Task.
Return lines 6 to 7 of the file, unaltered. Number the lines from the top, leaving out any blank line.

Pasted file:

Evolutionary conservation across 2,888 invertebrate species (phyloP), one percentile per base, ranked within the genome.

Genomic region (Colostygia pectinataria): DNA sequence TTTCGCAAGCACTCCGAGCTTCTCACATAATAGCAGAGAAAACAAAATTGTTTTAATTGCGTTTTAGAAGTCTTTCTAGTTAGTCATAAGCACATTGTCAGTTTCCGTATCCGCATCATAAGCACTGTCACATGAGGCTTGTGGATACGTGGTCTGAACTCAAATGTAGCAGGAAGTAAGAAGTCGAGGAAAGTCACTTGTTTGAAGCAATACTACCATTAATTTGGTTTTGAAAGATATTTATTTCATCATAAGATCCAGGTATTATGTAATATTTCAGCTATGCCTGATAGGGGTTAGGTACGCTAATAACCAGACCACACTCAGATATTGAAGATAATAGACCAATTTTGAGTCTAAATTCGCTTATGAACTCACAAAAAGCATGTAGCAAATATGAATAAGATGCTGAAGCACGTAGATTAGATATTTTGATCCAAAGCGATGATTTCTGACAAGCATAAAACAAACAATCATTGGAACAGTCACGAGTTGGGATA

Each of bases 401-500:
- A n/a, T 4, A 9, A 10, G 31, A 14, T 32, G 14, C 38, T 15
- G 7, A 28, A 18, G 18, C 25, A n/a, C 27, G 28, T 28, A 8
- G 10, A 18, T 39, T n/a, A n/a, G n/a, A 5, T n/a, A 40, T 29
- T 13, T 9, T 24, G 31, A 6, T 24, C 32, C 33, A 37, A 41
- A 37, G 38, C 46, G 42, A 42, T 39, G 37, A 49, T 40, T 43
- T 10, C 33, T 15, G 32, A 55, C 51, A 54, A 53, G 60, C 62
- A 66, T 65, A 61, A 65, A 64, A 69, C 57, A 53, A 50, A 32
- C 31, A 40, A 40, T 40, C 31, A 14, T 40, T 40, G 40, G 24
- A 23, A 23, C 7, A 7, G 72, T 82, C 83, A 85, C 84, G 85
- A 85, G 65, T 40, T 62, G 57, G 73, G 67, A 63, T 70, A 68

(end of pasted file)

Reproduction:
- G 10, A 18, T 39, T n/a, A n/a, G n/a, A 5, T n/a, A 40, T 29
- T 13, T 9, T 24, G 31, A 6, T 24, C 32, C 33, A 37, A 41